A transition to a senior living community often begins at the urging of an adult child. When we are first starting to help families explore senior care options for an aging parent one question that routinely comes is whether they should take their loved one with them on the first visits to assisted living communities. Another one is how to determine what community is the “best one.” There really are no easy answers to either of those questions. It depends on each family’s unique situation.
If your parent is eager to start this new chapter in their life, they might want to visit each community that is a potential option for them. They can talk with current residents themselves, participate in activities, and stay for dinner. If they are making this move only at your insistence, it might be better if you visit a variety of communities without them the first time. Once you’ve seen them all and have a better idea of what might be a good fit for your parent, you can return with them for another visit.
We also like to help families put together a “wish list” of what their ideal assisted living community would offer. Then we work together to prioritize which of those items are must-haves and which are less important. That will help you evaluate each community you visit with your loved one or on their behalf. Here are a few conversation starters to help you develop your wish list:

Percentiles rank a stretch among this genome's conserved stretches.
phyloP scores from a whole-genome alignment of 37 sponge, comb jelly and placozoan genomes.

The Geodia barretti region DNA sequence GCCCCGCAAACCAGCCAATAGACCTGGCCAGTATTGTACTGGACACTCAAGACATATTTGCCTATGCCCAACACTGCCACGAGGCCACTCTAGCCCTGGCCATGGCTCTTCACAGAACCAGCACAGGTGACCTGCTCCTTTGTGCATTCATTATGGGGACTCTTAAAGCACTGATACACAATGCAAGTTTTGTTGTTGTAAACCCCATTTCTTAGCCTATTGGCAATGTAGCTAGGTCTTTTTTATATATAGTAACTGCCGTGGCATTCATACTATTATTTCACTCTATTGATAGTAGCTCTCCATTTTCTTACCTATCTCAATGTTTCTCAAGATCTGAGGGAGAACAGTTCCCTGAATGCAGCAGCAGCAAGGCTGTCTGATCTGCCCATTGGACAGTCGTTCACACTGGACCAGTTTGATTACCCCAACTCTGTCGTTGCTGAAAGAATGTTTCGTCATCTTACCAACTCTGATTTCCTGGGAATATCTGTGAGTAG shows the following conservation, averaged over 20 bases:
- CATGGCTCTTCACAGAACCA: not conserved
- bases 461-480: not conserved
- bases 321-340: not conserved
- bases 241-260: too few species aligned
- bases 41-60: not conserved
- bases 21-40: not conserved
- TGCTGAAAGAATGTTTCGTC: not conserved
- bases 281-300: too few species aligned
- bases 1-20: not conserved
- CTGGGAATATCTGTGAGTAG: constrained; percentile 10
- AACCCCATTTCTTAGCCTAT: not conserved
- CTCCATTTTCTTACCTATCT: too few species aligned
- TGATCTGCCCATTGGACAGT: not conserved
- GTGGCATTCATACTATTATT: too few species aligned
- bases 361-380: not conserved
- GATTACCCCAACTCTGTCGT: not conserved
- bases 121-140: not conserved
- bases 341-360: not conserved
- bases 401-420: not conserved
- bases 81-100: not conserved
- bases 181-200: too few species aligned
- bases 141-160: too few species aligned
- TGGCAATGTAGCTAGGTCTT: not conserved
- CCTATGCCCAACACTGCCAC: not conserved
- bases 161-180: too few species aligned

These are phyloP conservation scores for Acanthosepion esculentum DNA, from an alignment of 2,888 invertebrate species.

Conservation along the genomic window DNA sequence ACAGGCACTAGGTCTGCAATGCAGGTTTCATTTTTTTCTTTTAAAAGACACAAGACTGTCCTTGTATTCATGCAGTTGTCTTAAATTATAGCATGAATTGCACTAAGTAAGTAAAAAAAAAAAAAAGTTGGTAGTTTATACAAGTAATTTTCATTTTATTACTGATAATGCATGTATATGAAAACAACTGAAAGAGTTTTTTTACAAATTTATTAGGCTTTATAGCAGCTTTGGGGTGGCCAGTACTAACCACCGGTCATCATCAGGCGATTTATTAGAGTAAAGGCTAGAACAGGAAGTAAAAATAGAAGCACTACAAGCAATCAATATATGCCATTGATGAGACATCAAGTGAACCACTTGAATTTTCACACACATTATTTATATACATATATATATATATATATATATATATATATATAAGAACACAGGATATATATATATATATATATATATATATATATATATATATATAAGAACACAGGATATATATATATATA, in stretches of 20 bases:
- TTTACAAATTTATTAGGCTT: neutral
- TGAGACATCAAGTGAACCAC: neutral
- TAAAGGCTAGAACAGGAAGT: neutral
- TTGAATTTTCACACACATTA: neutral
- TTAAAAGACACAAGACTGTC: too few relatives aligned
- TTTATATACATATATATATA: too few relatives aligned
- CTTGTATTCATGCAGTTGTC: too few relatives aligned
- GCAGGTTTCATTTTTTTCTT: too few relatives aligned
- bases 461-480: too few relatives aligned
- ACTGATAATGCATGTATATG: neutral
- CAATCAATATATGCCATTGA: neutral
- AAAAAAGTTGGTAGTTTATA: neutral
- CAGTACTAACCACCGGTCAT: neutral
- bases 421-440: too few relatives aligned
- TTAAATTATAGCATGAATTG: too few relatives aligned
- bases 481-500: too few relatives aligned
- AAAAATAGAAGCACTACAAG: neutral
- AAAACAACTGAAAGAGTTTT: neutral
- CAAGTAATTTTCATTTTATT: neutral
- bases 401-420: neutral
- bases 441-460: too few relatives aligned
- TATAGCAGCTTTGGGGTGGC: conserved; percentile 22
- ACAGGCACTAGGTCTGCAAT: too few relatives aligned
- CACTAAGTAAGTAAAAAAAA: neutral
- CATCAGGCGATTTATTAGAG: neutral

1. If you and your parent live more than a few miles apart, decide where they want to live. Do they want to find an assisted living community closer to you or remain in their own neighborhood?
2. How much space will they realistically need? This can be a tough one if they are coming from a private home they have lived in for decades. It usually means parting with some of their belongings. Start by asking them which of their possessions (family heirlooms, crafts, hobby supplies, etc.) they will want to take with them. That can help you determine what size apartment they will need.
3. What is most important to them in making this move? Are they looking for more social opportunities? Do they have an illness that they know will become progressively worse and require medical support? For some seniors, finding a community with an attached nursing care community will be a priority while others may be looking for a new home that offers a wide variety of life enrichment activities.
4. What setting are they most comfortable in each day? Does your mother prefer to have dinner in more formal dress and her favorite pearls or does she favor jeans and sneakers most days? Is a peaceful country setting her idea of home or would she rather be surrounded by the bustling noises of the city?
5. If they no longer drive or will soon be hanging up the keys. Will family be available to take them places or will they need to rely on the community’s transportation services?
We hope this gives you a few ideas as you begin your search for care. Remember to call a care manager in your community if you need help. They are skilled professionals who offer unbiased support and guidance to families.